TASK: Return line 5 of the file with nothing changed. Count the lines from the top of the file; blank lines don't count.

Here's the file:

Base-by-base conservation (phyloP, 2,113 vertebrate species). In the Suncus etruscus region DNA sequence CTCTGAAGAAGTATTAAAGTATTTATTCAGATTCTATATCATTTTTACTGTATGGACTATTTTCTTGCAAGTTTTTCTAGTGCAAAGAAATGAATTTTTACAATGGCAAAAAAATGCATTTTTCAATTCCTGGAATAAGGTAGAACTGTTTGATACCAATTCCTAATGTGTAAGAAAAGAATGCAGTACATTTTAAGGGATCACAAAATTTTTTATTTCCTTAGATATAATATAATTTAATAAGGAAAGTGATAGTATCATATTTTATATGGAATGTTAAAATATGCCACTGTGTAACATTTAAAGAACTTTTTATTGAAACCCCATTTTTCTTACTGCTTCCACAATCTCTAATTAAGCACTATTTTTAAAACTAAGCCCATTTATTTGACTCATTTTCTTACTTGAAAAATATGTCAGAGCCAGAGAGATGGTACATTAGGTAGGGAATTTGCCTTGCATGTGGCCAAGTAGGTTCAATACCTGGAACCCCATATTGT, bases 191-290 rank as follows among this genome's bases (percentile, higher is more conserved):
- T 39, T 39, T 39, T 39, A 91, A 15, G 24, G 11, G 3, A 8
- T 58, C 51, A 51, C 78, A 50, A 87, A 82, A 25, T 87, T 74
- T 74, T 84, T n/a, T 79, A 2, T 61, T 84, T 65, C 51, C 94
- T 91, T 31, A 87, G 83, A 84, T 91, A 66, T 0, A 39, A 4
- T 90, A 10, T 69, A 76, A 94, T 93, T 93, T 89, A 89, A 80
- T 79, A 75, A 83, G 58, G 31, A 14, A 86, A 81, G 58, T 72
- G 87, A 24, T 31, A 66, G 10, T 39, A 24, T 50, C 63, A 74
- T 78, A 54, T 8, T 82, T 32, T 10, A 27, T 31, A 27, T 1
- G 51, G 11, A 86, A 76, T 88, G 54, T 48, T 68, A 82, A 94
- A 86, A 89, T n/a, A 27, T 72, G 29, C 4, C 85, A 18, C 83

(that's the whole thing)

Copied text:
- T 91, T 31, A 87, G 83, A 84, T 91, A 66, T 0, A 39, A 4